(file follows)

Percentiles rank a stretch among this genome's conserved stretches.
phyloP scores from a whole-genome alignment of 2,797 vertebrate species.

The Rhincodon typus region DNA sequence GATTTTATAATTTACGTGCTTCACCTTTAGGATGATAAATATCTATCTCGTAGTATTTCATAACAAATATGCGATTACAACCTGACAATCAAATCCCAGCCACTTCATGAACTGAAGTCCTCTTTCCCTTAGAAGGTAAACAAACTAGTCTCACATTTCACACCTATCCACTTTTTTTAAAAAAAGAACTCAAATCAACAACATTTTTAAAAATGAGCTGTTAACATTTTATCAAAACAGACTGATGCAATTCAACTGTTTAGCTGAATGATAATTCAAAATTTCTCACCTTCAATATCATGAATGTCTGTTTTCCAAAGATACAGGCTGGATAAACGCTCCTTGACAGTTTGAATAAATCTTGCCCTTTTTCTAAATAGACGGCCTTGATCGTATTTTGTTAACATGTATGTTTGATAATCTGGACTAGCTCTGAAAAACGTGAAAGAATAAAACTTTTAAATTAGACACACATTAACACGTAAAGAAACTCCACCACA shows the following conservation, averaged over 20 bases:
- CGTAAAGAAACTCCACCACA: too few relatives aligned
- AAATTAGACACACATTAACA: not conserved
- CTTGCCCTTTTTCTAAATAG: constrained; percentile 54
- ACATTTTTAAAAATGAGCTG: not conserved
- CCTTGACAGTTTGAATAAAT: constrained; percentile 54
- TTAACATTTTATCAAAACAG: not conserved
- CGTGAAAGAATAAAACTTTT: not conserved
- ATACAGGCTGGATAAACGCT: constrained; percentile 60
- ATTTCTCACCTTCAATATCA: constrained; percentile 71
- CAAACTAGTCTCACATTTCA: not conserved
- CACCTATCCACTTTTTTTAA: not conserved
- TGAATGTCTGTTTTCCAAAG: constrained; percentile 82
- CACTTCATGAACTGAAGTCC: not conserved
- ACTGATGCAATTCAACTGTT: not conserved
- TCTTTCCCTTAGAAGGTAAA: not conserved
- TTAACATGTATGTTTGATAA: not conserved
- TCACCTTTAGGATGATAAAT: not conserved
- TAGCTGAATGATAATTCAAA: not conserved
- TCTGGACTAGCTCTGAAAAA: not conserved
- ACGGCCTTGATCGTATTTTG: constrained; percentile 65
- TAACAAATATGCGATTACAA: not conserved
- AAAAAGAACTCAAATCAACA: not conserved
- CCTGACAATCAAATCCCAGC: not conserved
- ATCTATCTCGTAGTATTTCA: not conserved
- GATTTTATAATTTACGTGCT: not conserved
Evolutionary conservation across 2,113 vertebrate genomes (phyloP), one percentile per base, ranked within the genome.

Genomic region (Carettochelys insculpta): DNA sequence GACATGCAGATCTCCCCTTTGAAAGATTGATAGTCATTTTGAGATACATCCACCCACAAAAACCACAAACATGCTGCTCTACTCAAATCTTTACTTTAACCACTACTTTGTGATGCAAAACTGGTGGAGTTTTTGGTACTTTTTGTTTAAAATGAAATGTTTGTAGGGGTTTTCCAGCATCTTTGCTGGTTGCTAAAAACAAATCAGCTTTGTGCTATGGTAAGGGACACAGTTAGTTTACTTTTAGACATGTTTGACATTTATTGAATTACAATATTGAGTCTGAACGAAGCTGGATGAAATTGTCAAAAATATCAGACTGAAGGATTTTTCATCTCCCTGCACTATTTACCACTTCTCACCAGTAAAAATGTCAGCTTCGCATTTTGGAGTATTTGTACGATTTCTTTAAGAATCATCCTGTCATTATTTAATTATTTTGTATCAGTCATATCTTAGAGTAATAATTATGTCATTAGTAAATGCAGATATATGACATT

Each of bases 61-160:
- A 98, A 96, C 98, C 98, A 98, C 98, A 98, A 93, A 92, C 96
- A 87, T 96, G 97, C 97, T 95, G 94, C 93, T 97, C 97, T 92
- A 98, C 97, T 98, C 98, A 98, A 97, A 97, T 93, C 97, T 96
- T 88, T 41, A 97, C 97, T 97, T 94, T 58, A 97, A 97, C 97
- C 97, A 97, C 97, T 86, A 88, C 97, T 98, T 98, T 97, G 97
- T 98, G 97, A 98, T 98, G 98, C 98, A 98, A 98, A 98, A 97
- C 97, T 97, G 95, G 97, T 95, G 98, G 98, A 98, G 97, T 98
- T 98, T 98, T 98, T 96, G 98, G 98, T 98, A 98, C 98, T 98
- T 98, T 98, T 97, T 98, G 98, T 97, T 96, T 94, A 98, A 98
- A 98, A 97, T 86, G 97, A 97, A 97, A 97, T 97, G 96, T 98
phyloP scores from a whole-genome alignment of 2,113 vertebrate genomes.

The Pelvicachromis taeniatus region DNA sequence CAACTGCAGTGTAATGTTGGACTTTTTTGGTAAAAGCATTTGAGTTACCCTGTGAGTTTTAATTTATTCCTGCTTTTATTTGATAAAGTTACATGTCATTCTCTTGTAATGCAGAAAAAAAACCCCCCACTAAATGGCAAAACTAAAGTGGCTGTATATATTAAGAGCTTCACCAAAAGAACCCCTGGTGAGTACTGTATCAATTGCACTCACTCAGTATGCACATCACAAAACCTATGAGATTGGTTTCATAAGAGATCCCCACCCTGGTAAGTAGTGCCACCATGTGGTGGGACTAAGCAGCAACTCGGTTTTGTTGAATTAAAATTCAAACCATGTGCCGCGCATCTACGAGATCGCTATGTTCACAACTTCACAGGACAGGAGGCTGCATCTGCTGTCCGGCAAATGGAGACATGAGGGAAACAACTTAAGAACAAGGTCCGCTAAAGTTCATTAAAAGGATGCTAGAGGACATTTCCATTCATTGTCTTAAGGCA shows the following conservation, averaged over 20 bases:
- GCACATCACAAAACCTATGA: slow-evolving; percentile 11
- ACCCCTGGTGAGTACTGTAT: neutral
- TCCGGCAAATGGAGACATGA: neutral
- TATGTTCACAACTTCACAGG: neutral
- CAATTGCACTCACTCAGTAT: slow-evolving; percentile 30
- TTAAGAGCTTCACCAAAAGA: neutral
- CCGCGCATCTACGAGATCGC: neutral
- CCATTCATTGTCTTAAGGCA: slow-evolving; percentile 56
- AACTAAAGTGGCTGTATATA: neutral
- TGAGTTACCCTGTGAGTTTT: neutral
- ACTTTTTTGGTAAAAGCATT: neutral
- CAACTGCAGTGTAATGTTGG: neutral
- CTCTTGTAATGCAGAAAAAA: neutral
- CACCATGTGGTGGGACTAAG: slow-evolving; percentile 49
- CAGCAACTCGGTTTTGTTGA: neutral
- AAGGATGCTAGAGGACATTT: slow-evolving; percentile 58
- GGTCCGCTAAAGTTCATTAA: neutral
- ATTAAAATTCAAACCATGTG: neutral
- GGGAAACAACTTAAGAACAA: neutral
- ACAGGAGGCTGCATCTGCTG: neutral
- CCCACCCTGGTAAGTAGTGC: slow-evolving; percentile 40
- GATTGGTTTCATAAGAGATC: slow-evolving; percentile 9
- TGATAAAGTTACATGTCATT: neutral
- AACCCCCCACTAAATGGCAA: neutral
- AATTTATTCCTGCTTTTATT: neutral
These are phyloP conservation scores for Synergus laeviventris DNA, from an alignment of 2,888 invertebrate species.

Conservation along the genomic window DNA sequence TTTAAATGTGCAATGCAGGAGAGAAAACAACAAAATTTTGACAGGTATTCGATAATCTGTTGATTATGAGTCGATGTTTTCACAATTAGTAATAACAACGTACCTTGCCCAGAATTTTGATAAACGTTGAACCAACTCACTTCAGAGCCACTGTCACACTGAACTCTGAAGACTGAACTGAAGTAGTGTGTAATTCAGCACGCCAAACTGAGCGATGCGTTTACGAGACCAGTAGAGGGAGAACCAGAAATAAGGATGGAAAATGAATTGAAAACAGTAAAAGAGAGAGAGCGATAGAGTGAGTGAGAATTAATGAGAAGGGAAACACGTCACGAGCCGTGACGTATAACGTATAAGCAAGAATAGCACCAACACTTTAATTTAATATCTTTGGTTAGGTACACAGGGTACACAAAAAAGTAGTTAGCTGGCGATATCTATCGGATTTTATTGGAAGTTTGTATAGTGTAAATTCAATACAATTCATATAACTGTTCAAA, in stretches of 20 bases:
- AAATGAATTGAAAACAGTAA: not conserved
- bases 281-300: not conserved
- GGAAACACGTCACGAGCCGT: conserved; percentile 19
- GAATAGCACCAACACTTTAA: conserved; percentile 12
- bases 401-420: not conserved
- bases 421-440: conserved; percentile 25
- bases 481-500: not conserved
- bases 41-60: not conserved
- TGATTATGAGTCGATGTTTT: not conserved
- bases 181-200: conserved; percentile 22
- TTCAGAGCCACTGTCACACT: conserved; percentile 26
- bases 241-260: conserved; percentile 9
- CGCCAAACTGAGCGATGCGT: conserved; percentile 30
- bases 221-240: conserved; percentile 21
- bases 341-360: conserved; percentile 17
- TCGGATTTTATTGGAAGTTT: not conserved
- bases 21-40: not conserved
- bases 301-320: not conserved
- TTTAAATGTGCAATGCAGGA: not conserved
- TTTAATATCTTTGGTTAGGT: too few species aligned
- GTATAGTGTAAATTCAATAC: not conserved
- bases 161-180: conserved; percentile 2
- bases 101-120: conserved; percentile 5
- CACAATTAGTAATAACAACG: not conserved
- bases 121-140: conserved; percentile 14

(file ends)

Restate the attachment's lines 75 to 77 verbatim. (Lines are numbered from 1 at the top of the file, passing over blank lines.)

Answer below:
- bases 401-420: not conserved
- bases 421-440: conserved; percentile 25
- bases 481-500: not conserved